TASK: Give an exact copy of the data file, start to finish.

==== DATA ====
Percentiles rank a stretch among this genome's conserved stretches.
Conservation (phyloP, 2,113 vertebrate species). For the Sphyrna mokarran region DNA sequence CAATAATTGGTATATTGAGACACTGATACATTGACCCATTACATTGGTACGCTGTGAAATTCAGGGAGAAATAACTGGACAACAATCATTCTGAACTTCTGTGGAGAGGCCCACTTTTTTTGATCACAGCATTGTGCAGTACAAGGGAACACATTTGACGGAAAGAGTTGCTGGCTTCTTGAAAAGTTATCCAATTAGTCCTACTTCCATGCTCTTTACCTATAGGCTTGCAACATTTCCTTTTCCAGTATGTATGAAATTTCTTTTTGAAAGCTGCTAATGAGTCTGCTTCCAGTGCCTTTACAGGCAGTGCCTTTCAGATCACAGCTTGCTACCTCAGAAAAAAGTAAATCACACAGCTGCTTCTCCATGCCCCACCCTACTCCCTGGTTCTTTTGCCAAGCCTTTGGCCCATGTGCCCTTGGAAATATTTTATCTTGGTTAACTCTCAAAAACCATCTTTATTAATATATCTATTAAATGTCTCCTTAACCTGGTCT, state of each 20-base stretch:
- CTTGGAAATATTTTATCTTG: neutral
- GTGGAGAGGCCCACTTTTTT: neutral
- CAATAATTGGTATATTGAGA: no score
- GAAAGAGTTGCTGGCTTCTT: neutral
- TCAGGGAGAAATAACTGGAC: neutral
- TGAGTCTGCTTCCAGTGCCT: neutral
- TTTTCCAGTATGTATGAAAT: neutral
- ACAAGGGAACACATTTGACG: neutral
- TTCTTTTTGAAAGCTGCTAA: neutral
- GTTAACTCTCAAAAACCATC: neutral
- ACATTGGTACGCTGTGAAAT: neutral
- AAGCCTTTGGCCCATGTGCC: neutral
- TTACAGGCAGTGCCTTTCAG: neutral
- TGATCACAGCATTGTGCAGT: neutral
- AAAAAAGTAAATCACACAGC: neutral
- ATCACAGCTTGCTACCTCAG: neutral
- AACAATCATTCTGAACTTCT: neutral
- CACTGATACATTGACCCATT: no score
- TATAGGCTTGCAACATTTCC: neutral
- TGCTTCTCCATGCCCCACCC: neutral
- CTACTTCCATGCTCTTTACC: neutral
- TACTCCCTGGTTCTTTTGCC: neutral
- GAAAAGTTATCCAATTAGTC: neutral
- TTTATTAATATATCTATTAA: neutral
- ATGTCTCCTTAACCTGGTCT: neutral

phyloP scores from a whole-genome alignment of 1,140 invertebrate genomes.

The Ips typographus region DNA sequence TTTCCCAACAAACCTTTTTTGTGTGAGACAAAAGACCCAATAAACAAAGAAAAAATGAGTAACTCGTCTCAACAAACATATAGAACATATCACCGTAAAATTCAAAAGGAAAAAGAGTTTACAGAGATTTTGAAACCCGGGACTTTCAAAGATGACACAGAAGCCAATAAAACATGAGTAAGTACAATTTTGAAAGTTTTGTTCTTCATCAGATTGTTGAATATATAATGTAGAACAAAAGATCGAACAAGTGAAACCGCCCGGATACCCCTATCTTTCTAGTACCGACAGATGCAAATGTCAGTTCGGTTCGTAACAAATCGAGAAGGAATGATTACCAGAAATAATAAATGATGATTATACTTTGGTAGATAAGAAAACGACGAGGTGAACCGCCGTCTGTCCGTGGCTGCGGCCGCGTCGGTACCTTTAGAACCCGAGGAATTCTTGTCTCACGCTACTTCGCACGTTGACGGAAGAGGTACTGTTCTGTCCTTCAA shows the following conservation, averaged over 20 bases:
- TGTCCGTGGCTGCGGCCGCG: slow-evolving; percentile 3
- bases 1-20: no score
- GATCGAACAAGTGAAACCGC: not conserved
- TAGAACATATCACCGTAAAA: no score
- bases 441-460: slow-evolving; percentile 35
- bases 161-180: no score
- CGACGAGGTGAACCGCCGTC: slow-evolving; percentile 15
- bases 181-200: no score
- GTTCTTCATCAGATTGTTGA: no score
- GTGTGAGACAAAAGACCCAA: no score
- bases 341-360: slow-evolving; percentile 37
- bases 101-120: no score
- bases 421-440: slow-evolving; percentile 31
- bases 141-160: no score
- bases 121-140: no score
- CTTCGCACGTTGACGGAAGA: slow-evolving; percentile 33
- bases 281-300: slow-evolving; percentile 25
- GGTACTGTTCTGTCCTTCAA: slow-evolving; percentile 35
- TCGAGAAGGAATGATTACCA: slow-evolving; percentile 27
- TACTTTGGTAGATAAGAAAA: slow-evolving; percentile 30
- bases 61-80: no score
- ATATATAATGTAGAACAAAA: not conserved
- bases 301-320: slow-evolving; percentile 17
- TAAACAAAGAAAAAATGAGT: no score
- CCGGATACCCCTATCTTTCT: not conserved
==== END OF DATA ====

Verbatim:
Percentiles rank a stretch among this genome's conserved stretches.
Conservation (phyloP, 2,113 vertebrate species). For the Sphyrna mokarran region DNA sequence CAATAATTGGTATATTGAGACACTGATACATTGACCCATTACATTGGTACGCTGTGAAATTCAGGGAGAAATAACTGGACAACAATCATTCTGAACTTCTGTGGAGAGGCCCACTTTTTTTGATCACAGCATTGTGCAGTACAAGGGAACACATTTGACGGAAAGAGTTGCTGGCTTCTTGAAAAGTTATCCAATTAGTCCTACTTCCATGCTCTTTACCTATAGGCTTGCAACATTTCCTTTTCCAGTATGTATGAAATTTCTTTTTGAAAGCTGCTAATGAGTCTGCTTCCAGTGCCTTTACAGGCAGTGCCTTTCAGATCACAGCTTGCTACCTCAGAAAAAAGTAAATCACACAGCTGCTTCTCCATGCCCCACCCTACTCCCTGGTTCTTTTGCCAAGCCTTTGGCCCATGTGCCCTTGGAAATATTTTATCTTGGTTAACTCTCAAAAACCATCTTTATTAATATATCTATTAAATGTCTCCTTAACCTGGTCT, state of each 20-base stretch:
- CTTGGAAATATTTTATCTTG: neutral
- GTGGAGAGGCCCACTTTTTT: neutral
- CAATAATTGGTATATTGAGA: no score
- GAAAGAGTTGCTGGCTTCTT: neutral
- TCAGGGAGAAATAACTGGAC: neutral
- TGAGTCTGCTTCCAGTGCCT: neutral
- TTTTCCAGTATGTATGAAAT: neutral
- ACAAGGGAACACATTTGACG: neutral
- TTCTTTTTGAAAGCTGCTAA: neutral
- GTTAACTCTCAAAAACCATC: neutral
- ACATTGGTACGCTGTGAAAT: neutral
- AAGCCTTTGGCCCATGTGCC: neutral
- TTACAGGCAGTGCCTTTCAG: neutral
- TGATCACAGCATTGTGCAGT: neutral
- AAAAAAGTAAATCACACAGC: neutral
- ATCACAGCTTGCTACCTCAG: neutral
- AACAATCATTCTGAACTTCT: neutral
- CACTGATACATTGACCCATT: no score
- TATAGGCTTGCAACATTTCC: neutral
- TGCTTCTCCATGCCCCACCC: neutral
- CTACTTCCATGCTCTTTACC: neutral
- TACTCCCTGGTTCTTTTGCC: neutral
- GAAAAGTTATCCAATTAGTC: neutral
- TTTATTAATATATCTATTAA: neutral
- ATGTCTCCTTAACCTGGTCT: neutral

phyloP scores from a whole-genome alignment of 1,140 invertebrate genomes.

The Ips typographus region DNA sequence TTTCCCAACAAACCTTTTTTGTGTGAGACAAAAGACCCAATAAACAAAGAAAAAATGAGTAACTCGTCTCAACAAACATATAGAACATATCACCGTAAAATTCAAAAGGAAAAAGAGTTTACAGAGATTTTGAAACCCGGGACTTTCAAAGATGACACAGAAGCCAATAAAACATGAGTAAGTACAATTTTGAAAGTTTTGTTCTTCATCAGATTGTTGAATATATAATGTAGAACAAAAGATCGAACAAGTGAAACCGCCCGGATACCCCTATCTTTCTAGTACCGACAGATGCAAATGTCAGTTCGGTTCGTAACAAATCGAGAAGGAATGATTACCAGAAATAATAAATGATGATTATACTTTGGTAGATAAGAAAACGACGAGGTGAACCGCCGTCTGTCCGTGGCTGCGGCCGCGTCGGTACCTTTAGAACCCGAGGAATTCTTGTCTCACGCTACTTCGCACGTTGACGGAAGAGGTACTGTTCTGTCCTTCAA shows the following conservation, averaged over 20 bases:
- TGTCCGTGGCTGCGGCCGCG: slow-evolving; percentile 3
- bases 1-20: no score
- GATCGAACAAGTGAAACCGC: not conserved
- TAGAACATATCACCGTAAAA: no score
- bases 441-460: slow-evolving; percentile 35
- bases 161-180: no score
- CGACGAGGTGAACCGCCGTC: slow-evolving; percentile 15
- bases 181-200: no score
- GTTCTTCATCAGATTGTTGA: no score
- GTGTGAGACAAAAGACCCAA: no score
- bases 341-360: slow-evolving; percentile 37
- bases 101-120: no score
- bases 421-440: slow-evolving; percentile 31
- bases 141-160: no score
- bases 121-140: no score
- CTTCGCACGTTGACGGAAGA: slow-evolving; percentile 33
- bases 281-300: slow-evolving; percentile 25
- GGTACTGTTCTGTCCTTCAA: slow-evolving; percentile 35
- TCGAGAAGGAATGATTACCA: slow-evolving; percentile 27
- TACTTTGGTAGATAAGAAAA: slow-evolving; percentile 30
- bases 61-80: no score
- ATATATAATGTAGAACAAAA: not conserved
- bases 301-320: slow-evolving; percentile 17
- TAAACAAAGAAAAAATGAGT: no score
- CCGGATACCCCTATCTTTCT: not conserved